The Wall Street Journal’s Wayne Ma reports that 43 people have been disciplined following an investigation into an oil pipeline explosion that killed 62 in Qingdao in November. A further 15 people face criminal charges.
Xinhua said the 48 people received a range of disciplinary measures. Fu Chengyu, the chairman of China Petrochemical Corp., or Sinopec Group, and Qingdao’s mayor both received administrative demerits, according to Xinhua.
In the past, many Chinese officials who have received such demerits have continued to rise in the ranks.
[…] In 2011, the State Council issued similar disciplinary warnings to 64 people responsible for four accidents at state-owned China National Petroleum Corp., the country’s largest energy company. Jiang Jiemin, CNPC’s former chairman, was among those disciplined for the accidents, which included a pipeline explosion in the port city of Dalian that didn’t result in casualties. Mr. Jiang was promoted two years later to head a government commission that oversees state-owned companies. [Source]
Jiang has subsequently come under investigation for “disciplinary violations” probably involving corruption, a development believed to be part of a campaign to isolate former security tsar Zhou Yongkang before targeting him directly on similar grounds.
Chinese media were ordered in November not to speculate on responsibility for the disaster, while Qingdao Party chief Li Qun pledged to “scour the country” for people spreading rumors about the incident.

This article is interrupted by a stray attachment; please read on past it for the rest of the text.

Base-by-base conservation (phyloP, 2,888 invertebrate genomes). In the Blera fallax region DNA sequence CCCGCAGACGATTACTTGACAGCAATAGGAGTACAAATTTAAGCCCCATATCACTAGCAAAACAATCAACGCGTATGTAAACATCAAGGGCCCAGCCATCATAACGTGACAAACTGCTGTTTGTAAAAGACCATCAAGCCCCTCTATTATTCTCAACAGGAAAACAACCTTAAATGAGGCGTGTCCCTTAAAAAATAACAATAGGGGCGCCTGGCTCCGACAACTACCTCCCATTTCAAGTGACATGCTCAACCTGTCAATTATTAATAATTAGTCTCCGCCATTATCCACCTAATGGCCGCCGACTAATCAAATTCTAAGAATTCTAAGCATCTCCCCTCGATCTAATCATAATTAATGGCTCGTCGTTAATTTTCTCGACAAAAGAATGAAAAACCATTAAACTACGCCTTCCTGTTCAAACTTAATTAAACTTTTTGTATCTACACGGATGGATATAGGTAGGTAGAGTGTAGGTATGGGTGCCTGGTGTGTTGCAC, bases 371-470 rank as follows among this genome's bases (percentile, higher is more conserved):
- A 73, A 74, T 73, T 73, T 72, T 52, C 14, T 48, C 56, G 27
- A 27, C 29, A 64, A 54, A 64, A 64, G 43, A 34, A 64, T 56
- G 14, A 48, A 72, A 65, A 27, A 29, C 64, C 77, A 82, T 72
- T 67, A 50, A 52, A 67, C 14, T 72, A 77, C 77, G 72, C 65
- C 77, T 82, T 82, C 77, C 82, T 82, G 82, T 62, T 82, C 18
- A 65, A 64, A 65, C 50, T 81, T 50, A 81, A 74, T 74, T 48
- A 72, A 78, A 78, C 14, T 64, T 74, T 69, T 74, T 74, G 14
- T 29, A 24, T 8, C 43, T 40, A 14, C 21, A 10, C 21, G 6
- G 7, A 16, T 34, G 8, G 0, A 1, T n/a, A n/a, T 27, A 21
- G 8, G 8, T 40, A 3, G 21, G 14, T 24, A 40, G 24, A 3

Ma and Carlos Tejada had previously reported on the explosion probe’s findings on Thursday. From The Wall Street Journal:
Huang Yi, a spokesman for the State Administration of Work Safety said at a news conference that the initial oil leak at the pipeline wasn’t properly inspected and that both the pipeline’s operator and local government departments bore responsibility for the explosions. Mr. Huang said the initial emergency response was “inadequate” and that workers on the scene failed to detect lingering oil and gas in the eight-hour period between the initial leak and the explosions.
[…] Mr. Huang said the accident caused a “direct economic loss” of 750 million yuan ($124.9 million) and added that pipeline corrosion allowed oil to leak into the sewage network under one area of the eastern Chinese city. He also said workers on the day of the incident were using a hydraulic hammer that wasn’t explosion-proof, resulting in sparks that triggered the blasts. [Source]
Investigators found that the causes of November’s accident reflect widespread hazards in China’s oil and gas sector. From Judy Hua and David Stanway at Reuters:
Checks on some 3,000 petrochemical firms and oil storage sites found nearly 20,000 potential hazards, Wang Haoshui, an inspector with the safety agency, told reporters.
“Oil and gas pipelines are buried underground… It is hard to inspect (them) and find the hidden dangers,” said Wang, adding that the agency had already urged the parties involved to fix the problems.
China has 655 trunk oil and gas pipelines with a total length of 102,000 km. Some of them have been operating for as long as 40 years, making them vulnerable to corrosion, Huang Yi, a spokesman for the State Administration of Work Safety, told a news briefing.
“What worried us is that some oil pipelines overlap with urban infrastructure pipes, causing many hidden dangers.” [Source]